Give up alcohol in January and add £20,000 to your pension

The Momentum UK Team 8 January 2014

Making a fresh start in the New Year by giving up booze for January could increase your retirement income by as much as £1,000 a year.

Research by actuarial firm Jardine Lloyd Thompson Employee Benefits (JLT EB) suggests that if you pledged a dry January from the age of 22 to retirement, and invested the money saved in your pension instead, then you could top-up your retirement pot by as much as £20,000.

Of course these calculations would only stand a chance of adding up to the specified amount if you stuck to your dry January resolution, and already spend around £30 a week on alcohol. While this may not be relevant to everyone, the calculation highlights the potential impact that a small change could have in the long term.

Chief Executive of JLT EB, Mark Wood, said:

“A small sacrifice now can make a real difference to your standard of living in retirement.

“Auto-enrolment is a welcome first step towards combating poverty in retirement, but it is not enough to guarantee financial stability for all pensioners.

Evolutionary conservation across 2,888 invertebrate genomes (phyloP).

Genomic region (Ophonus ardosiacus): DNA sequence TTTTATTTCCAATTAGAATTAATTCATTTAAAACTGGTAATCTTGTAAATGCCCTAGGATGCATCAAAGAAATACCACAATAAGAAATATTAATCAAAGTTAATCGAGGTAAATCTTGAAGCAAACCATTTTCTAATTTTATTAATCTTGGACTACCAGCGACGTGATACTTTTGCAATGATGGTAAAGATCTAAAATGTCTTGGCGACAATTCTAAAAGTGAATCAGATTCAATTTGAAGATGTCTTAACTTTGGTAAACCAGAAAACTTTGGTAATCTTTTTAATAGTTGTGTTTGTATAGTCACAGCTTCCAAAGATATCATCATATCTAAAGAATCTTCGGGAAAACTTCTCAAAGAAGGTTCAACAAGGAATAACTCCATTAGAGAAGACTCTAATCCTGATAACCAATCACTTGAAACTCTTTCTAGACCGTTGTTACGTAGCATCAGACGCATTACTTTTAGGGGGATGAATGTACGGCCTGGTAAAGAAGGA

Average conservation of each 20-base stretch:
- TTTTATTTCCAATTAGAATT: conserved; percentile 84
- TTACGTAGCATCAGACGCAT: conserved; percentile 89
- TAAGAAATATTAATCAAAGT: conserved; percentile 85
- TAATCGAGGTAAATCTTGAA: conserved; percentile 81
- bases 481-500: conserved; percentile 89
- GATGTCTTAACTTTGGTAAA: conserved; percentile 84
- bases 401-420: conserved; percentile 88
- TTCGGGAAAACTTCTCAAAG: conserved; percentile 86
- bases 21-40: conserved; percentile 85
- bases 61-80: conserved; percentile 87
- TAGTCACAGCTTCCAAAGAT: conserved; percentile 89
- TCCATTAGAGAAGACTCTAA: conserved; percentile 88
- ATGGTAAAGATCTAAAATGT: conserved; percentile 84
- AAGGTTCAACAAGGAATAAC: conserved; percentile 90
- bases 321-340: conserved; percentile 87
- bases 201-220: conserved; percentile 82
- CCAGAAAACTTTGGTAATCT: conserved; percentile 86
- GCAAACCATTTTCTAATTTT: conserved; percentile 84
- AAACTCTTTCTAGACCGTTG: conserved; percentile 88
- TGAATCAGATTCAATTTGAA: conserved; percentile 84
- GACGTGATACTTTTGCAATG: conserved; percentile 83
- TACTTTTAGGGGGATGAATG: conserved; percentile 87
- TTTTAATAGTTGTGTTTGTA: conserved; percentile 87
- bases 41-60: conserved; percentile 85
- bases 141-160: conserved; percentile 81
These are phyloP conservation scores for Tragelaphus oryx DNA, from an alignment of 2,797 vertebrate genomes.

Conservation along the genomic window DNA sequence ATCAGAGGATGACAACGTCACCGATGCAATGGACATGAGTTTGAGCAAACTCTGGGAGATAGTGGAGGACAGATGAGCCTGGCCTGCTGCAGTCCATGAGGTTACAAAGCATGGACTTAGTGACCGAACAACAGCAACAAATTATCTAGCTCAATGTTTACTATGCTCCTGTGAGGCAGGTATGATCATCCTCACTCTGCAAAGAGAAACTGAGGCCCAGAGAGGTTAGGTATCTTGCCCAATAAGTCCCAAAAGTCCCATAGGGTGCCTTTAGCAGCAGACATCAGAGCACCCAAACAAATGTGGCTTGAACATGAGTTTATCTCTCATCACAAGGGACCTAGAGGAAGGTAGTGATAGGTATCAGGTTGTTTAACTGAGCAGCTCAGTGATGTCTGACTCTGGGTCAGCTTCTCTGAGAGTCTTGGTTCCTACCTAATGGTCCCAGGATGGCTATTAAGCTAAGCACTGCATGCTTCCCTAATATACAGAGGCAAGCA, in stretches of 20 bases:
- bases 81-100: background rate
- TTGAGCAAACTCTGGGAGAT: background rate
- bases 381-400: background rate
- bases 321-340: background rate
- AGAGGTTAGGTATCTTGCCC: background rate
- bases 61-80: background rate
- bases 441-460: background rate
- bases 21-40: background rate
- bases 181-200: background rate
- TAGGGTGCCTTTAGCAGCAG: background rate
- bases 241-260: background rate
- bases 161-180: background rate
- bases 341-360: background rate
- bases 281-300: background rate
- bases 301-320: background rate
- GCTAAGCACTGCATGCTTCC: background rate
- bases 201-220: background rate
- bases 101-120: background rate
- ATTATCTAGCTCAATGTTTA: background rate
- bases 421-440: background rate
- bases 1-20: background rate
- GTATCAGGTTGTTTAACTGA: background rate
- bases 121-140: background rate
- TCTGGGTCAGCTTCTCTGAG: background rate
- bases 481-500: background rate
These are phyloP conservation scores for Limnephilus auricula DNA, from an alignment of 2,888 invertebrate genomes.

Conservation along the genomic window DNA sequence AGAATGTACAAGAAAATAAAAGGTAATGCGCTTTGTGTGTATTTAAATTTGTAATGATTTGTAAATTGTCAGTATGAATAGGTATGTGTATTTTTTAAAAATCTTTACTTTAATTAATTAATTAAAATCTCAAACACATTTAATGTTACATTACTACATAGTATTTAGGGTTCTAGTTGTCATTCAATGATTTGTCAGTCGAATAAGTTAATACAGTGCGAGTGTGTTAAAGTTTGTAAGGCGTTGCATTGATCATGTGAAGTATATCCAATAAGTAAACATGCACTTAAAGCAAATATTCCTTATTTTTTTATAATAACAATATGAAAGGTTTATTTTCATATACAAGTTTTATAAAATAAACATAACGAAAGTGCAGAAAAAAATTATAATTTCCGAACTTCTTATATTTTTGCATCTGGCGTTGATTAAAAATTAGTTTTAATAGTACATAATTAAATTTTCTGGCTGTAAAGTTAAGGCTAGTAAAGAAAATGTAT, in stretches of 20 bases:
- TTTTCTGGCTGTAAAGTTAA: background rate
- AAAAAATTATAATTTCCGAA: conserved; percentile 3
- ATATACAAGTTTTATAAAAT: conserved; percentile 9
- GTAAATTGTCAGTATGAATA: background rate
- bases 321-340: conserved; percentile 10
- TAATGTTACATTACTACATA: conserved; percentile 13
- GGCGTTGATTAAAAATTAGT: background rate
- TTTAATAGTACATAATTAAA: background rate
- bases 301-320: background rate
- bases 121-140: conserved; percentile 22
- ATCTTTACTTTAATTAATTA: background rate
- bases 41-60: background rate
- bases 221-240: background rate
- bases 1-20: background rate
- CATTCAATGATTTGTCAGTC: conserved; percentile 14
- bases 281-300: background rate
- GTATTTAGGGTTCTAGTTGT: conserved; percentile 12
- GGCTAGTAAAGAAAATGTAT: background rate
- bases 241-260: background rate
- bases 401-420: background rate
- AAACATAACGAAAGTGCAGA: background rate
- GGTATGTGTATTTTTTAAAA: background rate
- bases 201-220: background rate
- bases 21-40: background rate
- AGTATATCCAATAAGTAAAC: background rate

“For most of us to achieve retirement outcomes that we can look forward to, we need to save more, now. This research shows that even a small amount of savings into your pension of an extra £10 a month over your working life can really add up.”

Two million people were signed up to the auto-enrolment pension scheme in 2012, however it is feared that there will still be a shortfall when they reach retirement.

How’s it calculated?

JLT EB’s calculations are based on a 22 year-old earning £25,000 and drinking the maximum amount suggested by government guidelines- 21 units a week- or 9 pints of lager. These pints are assumed to have cost £3.20 each, which would add up to £125 over the course of January.

If they then went to invest this money in their pension, with tax relief added, and made this saving every year in January, then assuming their investment increased by 6% a year and they retired at 68, their pension would be £20,000 larger. This could increase a pension pot from £260,000 to £280,000, which could amount to a £1,000 yearly increase in retirement income.

-Image of Mark Wood, CEO of JLT EB, courtesy of Smithfield Financial.